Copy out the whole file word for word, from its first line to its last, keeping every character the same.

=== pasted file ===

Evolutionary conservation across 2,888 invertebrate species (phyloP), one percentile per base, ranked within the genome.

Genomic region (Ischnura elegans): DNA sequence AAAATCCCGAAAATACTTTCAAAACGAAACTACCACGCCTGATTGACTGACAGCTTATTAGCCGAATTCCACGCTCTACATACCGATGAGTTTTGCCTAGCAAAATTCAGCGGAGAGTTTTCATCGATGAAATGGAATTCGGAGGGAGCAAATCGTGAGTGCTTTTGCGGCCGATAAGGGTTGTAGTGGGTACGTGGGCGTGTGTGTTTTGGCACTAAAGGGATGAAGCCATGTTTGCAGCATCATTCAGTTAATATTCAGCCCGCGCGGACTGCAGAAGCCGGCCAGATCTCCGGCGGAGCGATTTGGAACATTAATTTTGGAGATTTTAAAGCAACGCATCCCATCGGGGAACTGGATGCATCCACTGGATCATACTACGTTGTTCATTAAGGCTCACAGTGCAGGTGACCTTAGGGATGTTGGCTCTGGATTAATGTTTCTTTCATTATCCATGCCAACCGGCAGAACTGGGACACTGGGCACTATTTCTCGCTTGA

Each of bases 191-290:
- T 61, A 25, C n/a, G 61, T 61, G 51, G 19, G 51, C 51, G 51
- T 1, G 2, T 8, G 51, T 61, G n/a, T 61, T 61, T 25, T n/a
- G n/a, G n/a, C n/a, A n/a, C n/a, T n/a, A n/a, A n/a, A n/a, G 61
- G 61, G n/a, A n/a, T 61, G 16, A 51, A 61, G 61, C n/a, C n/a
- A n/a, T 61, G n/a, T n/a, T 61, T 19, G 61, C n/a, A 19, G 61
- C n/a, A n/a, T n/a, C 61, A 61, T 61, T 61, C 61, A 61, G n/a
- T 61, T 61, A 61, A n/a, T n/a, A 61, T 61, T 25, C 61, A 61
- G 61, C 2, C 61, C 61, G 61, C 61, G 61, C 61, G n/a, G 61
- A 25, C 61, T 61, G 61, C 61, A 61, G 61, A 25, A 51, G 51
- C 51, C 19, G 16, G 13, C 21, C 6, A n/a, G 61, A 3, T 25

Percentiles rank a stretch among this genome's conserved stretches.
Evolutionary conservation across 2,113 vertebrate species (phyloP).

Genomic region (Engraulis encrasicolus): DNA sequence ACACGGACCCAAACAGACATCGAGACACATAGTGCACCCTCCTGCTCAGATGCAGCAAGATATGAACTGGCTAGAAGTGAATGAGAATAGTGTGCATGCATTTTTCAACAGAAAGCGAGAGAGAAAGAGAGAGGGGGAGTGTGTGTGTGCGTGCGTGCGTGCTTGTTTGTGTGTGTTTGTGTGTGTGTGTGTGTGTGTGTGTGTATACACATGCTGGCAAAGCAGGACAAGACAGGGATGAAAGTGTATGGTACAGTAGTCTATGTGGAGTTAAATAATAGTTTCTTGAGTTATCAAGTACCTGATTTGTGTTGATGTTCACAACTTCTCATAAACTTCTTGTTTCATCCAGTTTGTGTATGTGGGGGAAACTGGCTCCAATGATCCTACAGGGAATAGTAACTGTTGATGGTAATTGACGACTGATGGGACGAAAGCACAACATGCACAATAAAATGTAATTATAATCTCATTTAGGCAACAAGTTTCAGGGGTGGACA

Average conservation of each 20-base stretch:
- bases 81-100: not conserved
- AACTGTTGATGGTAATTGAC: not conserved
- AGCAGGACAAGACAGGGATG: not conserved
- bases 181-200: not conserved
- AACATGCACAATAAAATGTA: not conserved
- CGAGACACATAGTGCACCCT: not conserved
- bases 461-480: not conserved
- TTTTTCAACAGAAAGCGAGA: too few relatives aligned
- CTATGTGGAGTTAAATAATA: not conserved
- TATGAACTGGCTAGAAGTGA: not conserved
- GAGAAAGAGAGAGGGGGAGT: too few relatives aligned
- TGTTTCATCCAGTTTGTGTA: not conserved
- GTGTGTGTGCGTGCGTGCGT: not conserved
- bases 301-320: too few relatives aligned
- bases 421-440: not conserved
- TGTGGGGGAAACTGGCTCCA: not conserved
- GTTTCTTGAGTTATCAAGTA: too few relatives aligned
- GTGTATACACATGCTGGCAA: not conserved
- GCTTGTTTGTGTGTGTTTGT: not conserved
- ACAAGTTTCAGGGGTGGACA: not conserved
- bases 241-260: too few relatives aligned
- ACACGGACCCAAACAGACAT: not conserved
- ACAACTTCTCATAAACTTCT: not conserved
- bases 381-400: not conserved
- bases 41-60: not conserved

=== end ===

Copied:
Evolutionary conservation across 2,888 invertebrate species (phyloP), one percentile per base, ranked within the genome.

Genomic region (Ischnura elegans): DNA sequence AAAATCCCGAAAATACTTTCAAAACGAAACTACCACGCCTGATTGACTGACAGCTTATTAGCCGAATTCCACGCTCTACATACCGATGAGTTTTGCCTAGCAAAATTCAGCGGAGAGTTTTCATCGATGAAATGGAATTCGGAGGGAGCAAATCGTGAGTGCTTTTGCGGCCGATAAGGGTTGTAGTGGGTACGTGGGCGTGTGTGTTTTGGCACTAAAGGGATGAAGCCATGTTTGCAGCATCATTCAGTTAATATTCAGCCCGCGCGGACTGCAGAAGCCGGCCAGATCTCCGGCGGAGCGATTTGGAACATTAATTTTGGAGATTTTAAAGCAACGCATCCCATCGGGGAACTGGATGCATCCACTGGATCATACTACGTTGTTCATTAAGGCTCACAGTGCAGGTGACCTTAGGGATGTTGGCTCTGGATTAATGTTTCTTTCATTATCCATGCCAACCGGCAGAACTGGGACACTGGGCACTATTTCTCGCTTGA

Each of bases 191-290:
- T 61, A 25, C n/a, G 61, T 61, G 51, G 19, G 51, C 51, G 51
- T 1, G 2, T 8, G 51, T 61, G n/a, T 61, T 61, T 25, T n/a
- G n/a, G n/a, C n/a, A n/a, C n/a, T n/a, A n/a, A n/a, A n/a, G 61
- G 61, G n/a, A n/a, T 61, G 16, A 51, A 61, G 61, C n/a, C n/a
- A n/a, T 61, G n/a, T n/a, T 61, T 19, G 61, C n/a, A 19, G 61
- C n/a, A n/a, T n/a, C 61, A 61, T 61, T 61, C 61, A 61, G n/a
- T 61, T 61, A 61, A n/a, T n/a, A 61, T 61, T 25, C 61, A 61
- G 61, C 2, C 61, C 61, G 61, C 61, G 61, C 61, G n/a, G 61
- A 25, C 61, T 61, G 61, C 61, A 61, G 61, A 25, A 51, G 51
- C 51, C 19, G 16, G 13, C 21, C 6, A n/a, G 61, A 3, T 25

Percentiles rank a stretch among this genome's conserved stretches.
Evolutionary conservation across 2,113 vertebrate species (phyloP).

Genomic region (Engraulis encrasicolus): DNA sequence ACACGGACCCAAACAGACATCGAGACACATAGTGCACCCTCCTGCTCAGATGCAGCAAGATATGAACTGGCTAGAAGTGAATGAGAATAGTGTGCATGCATTTTTCAACAGAAAGCGAGAGAGAAAGAGAGAGGGGGAGTGTGTGTGTGCGTGCGTGCGTGCTTGTTTGTGTGTGTTTGTGTGTGTGTGTGTGTGTGTGTGTGTATACACATGCTGGCAAAGCAGGACAAGACAGGGATGAAAGTGTATGGTACAGTAGTCTATGTGGAGTTAAATAATAGTTTCTTGAGTTATCAAGTACCTGATTTGTGTTGATGTTCACAACTTCTCATAAACTTCTTGTTTCATCCAGTTTGTGTATGTGGGGGAAACTGGCTCCAATGATCCTACAGGGAATAGTAACTGTTGATGGTAATTGACGACTGATGGGACGAAAGCACAACATGCACAATAAAATGTAATTATAATCTCATTTAGGCAACAAGTTTCAGGGGTGGACA

Average conservation of each 20-base stretch:
- bases 81-100: not conserved
- AACTGTTGATGGTAATTGAC: not conserved
- AGCAGGACAAGACAGGGATG: not conserved
- bases 181-200: not conserved
- AACATGCACAATAAAATGTA: not conserved
- CGAGACACATAGTGCACCCT: not conserved
- bases 461-480: not conserved
- TTTTTCAACAGAAAGCGAGA: too few relatives aligned
- CTATGTGGAGTTAAATAATA: not conserved
- TATGAACTGGCTAGAAGTGA: not conserved
- GAGAAAGAGAGAGGGGGAGT: too few relatives aligned
- TGTTTCATCCAGTTTGTGTA: not conserved
- GTGTGTGTGCGTGCGTGCGT: not conserved
- bases 301-320: too few relatives aligned
- bases 421-440: not conserved
- TGTGGGGGAAACTGGCTCCA: not conserved
- GTTTCTTGAGTTATCAAGTA: too few relatives aligned
- GTGTATACACATGCTGGCAA: not conserved
- GCTTGTTTGTGTGTGTTTGT: not conserved
- ACAAGTTTCAGGGGTGGACA: not conserved
- bases 241-260: too few relatives aligned
- ACACGGACCCAAACAGACAT: not conserved
- ACAACTTCTCATAAACTTCT: not conserved
- bases 381-400: not conserved
- bases 41-60: not conserved